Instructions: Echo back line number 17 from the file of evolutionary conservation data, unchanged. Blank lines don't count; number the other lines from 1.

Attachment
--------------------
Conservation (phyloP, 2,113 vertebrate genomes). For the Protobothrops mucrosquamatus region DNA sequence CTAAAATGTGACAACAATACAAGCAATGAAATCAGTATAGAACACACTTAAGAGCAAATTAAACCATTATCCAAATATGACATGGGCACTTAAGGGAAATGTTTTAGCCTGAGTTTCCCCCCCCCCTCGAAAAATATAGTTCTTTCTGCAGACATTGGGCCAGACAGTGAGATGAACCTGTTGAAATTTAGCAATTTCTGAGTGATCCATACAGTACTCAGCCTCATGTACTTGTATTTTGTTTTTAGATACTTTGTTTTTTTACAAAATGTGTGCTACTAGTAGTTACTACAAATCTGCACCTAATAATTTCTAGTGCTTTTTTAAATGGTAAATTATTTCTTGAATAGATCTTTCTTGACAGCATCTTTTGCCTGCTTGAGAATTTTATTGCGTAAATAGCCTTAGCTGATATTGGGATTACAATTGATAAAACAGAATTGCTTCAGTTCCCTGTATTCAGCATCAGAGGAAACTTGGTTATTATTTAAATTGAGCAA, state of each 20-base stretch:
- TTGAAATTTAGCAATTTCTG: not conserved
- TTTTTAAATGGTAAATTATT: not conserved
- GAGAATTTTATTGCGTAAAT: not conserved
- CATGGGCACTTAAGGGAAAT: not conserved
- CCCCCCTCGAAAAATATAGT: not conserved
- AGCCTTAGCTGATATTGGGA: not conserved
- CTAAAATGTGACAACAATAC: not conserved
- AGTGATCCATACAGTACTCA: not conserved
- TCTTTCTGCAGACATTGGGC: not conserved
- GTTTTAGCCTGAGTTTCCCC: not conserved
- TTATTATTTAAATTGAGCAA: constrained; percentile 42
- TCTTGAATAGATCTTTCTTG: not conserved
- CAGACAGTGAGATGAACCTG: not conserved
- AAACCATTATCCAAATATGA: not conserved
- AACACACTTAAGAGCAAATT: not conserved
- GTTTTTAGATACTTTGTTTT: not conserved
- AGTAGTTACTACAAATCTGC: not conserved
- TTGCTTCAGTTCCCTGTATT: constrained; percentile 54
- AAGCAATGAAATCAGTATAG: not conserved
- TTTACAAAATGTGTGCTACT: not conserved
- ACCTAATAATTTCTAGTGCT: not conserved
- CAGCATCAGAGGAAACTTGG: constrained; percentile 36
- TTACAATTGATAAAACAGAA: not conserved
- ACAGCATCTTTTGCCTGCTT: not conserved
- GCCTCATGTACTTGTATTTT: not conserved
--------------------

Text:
- GTTTTTAGATACTTTGTTTT: not conserved